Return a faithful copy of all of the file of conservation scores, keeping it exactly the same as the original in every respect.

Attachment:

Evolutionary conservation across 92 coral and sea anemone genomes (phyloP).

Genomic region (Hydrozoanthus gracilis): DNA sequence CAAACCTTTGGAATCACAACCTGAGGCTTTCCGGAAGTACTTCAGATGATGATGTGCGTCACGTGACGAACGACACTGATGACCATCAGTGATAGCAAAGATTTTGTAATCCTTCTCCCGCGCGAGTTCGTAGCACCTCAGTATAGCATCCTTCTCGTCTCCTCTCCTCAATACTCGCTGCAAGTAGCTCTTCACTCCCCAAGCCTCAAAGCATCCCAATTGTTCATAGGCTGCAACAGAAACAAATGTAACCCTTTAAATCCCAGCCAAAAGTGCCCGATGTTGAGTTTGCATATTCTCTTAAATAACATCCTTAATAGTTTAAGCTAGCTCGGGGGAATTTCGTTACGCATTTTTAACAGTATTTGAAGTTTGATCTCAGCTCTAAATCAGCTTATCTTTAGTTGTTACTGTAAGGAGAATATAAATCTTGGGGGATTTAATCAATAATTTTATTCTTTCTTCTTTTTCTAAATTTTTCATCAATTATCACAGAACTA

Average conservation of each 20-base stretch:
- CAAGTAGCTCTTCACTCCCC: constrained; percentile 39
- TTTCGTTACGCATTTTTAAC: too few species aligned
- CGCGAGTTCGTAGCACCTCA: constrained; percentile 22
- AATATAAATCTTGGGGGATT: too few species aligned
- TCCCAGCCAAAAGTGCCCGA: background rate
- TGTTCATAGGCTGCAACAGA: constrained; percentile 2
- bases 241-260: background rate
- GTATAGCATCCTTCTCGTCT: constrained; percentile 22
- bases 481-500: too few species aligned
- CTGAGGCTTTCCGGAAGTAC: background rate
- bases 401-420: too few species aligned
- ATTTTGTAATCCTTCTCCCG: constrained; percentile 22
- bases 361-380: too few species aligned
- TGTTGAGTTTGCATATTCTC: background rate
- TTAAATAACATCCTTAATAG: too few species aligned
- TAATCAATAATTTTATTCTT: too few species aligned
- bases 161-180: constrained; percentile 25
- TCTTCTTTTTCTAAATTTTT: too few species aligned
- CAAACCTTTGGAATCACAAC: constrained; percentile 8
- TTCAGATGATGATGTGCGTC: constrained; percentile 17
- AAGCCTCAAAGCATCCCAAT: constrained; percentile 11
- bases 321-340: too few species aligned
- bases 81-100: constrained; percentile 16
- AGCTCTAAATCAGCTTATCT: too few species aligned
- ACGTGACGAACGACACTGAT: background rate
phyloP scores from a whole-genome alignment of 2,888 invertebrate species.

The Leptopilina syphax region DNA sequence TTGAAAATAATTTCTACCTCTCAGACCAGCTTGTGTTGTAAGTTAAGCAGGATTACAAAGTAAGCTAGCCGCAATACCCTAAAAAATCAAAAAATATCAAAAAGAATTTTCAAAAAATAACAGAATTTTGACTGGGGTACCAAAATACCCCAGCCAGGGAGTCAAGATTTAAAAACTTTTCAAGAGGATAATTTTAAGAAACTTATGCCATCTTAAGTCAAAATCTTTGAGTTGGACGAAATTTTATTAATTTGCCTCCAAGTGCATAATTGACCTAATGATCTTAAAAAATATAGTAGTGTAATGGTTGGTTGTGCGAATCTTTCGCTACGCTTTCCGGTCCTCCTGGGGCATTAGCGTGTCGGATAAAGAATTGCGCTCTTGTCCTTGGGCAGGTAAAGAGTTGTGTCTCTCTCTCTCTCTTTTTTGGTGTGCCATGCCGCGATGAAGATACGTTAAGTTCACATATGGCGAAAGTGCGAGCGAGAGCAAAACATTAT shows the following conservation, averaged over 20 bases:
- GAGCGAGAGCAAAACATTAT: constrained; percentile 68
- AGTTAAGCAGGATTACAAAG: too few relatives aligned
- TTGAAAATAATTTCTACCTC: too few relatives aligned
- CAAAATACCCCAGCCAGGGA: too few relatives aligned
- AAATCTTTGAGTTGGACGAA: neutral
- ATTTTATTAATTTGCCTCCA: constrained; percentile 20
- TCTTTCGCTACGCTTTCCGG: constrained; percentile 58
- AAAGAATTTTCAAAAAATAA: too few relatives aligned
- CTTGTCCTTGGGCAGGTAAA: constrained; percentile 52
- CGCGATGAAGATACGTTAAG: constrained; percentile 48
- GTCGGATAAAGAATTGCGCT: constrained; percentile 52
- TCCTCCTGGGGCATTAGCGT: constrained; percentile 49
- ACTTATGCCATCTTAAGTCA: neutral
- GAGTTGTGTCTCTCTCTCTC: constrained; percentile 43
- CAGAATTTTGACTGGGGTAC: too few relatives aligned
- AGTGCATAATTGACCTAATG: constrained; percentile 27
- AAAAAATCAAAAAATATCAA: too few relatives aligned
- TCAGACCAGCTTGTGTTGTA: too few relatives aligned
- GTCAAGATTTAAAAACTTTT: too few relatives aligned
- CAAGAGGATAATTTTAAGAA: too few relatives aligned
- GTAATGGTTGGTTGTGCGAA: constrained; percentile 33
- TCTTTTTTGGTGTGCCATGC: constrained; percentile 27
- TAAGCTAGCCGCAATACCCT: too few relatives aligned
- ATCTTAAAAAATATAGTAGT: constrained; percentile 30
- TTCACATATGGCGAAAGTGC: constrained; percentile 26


Evolutionary conservation across 92 coral and sea anemone genomes (phyloP).

Genomic region (Hydrozoanthus gracilis): DNA sequence CAAACCTTTGGAATCACAACCTGAGGCTTTCCGGAAGTACTTCAGATGATGATGTGCGTCACGTGACGAACGACACTGATGACCATCAGTGATAGCAAAGATTTTGTAATCCTTCTCCCGCGCGAGTTCGTAGCACCTCAGTATAGCATCCTTCTCGTCTCCTCTCCTCAATACTCGCTGCAAGTAGCTCTTCACTCCCCAAGCCTCAAAGCATCCCAATTGTTCATAGGCTGCAACAGAAACAAATGTAACCCTTTAAATCCCAGCCAAAAGTGCCCGATGTTGAGTTTGCATATTCTCTTAAATAACATCCTTAATAGTTTAAGCTAGCTCGGGGGAATTTCGTTACGCATTTTTAACAGTATTTGAAGTTTGATCTCAGCTCTAAATCAGCTTATCTTTAGTTGTTACTGTAAGGAGAATATAAATCTTGGGGGATTTAATCAATAATTTTATTCTTTCTTCTTTTTCTAAATTTTTCATCAATTATCACAGAACTA

Average conservation of each 20-base stretch:
- CAAGTAGCTCTTCACTCCCC: constrained; percentile 39
- TTTCGTTACGCATTTTTAAC: too few species aligned
- CGCGAGTTCGTAGCACCTCA: constrained; percentile 22
- AATATAAATCTTGGGGGATT: too few species aligned
- TCCCAGCCAAAAGTGCCCGA: background rate
- TGTTCATAGGCTGCAACAGA: constrained; percentile 2
- bases 241-260: background rate
- GTATAGCATCCTTCTCGTCT: constrained; percentile 22
- bases 481-500: too few species aligned
- CTGAGGCTTTCCGGAAGTAC: background rate
- bases 401-420: too few species aligned
- ATTTTGTAATCCTTCTCCCG: constrained; percentile 22
- bases 361-380: too few species aligned
- TGTTGAGTTTGCATATTCTC: background rate
- TTAAATAACATCCTTAATAG: too few species aligned
- TAATCAATAATTTTATTCTT: too few species aligned
- bases 161-180: constrained; percentile 25
- TCTTCTTTTTCTAAATTTTT: too few species aligned
- CAAACCTTTGGAATCACAAC: constrained; percentile 8
- TTCAGATGATGATGTGCGTC: constrained; percentile 17
- AAGCCTCAAAGCATCCCAAT: constrained; percentile 11
- bases 321-340: too few species aligned
- bases 81-100: constrained; percentile 16
- AGCTCTAAATCAGCTTATCT: too few species aligned
- ACGTGACGAACGACACTGAT: background rate
phyloP scores from a whole-genome alignment of 2,888 invertebrate species.

The Leptopilina syphax region DNA sequence TTGAAAATAATTTCTACCTCTCAGACCAGCTTGTGTTGTAAGTTAAGCAGGATTACAAAGTAAGCTAGCCGCAATACCCTAAAAAATCAAAAAATATCAAAAAGAATTTTCAAAAAATAACAGAATTTTGACTGGGGTACCAAAATACCCCAGCCAGGGAGTCAAGATTTAAAAACTTTTCAAGAGGATAATTTTAAGAAACTTATGCCATCTTAAGTCAAAATCTTTGAGTTGGACGAAATTTTATTAATTTGCCTCCAAGTGCATAATTGACCTAATGATCTTAAAAAATATAGTAGTGTAATGGTTGGTTGTGCGAATCTTTCGCTACGCTTTCCGGTCCTCCTGGGGCATTAGCGTGTCGGATAAAGAATTGCGCTCTTGTCCTTGGGCAGGTAAAGAGTTGTGTCTCTCTCTCTCTCTTTTTTGGTGTGCCATGCCGCGATGAAGATACGTTAAGTTCACATATGGCGAAAGTGCGAGCGAGAGCAAAACATTAT shows the following conservation, averaged over 20 bases:
- GAGCGAGAGCAAAACATTAT: constrained; percentile 68
- AGTTAAGCAGGATTACAAAG: too few relatives aligned
- TTGAAAATAATTTCTACCTC: too few relatives aligned
- CAAAATACCCCAGCCAGGGA: too few relatives aligned
- AAATCTTTGAGTTGGACGAA: neutral
- ATTTTATTAATTTGCCTCCA: constrained; percentile 20
- TCTTTCGCTACGCTTTCCGG: constrained; percentile 58
- AAAGAATTTTCAAAAAATAA: too few relatives aligned
- CTTGTCCTTGGGCAGGTAAA: constrained; percentile 52
- CGCGATGAAGATACGTTAAG: constrained; percentile 48
- GTCGGATAAAGAATTGCGCT: constrained; percentile 52
- TCCTCCTGGGGCATTAGCGT: constrained; percentile 49
- ACTTATGCCATCTTAAGTCA: neutral
- GAGTTGTGTCTCTCTCTCTC: constrained; percentile 43
- CAGAATTTTGACTGGGGTAC: too few relatives aligned
- AGTGCATAATTGACCTAATG: constrained; percentile 27
- AAAAAATCAAAAAATATCAA: too few relatives aligned
- TCAGACCAGCTTGTGTTGTA: too few relatives aligned
- GTCAAGATTTAAAAACTTTT: too few relatives aligned
- CAAGAGGATAATTTTAAGAA: too few relatives aligned
- GTAATGGTTGGTTGTGCGAA: constrained; percentile 33
- TCTTTTTTGGTGTGCCATGC: constrained; percentile 27
- TAAGCTAGCCGCAATACCCT: too few relatives aligned
- ATCTTAAAAAATATAGTAGT: constrained; percentile 30
- TTCACATATGGCGAAAGTGC: constrained; percentile 26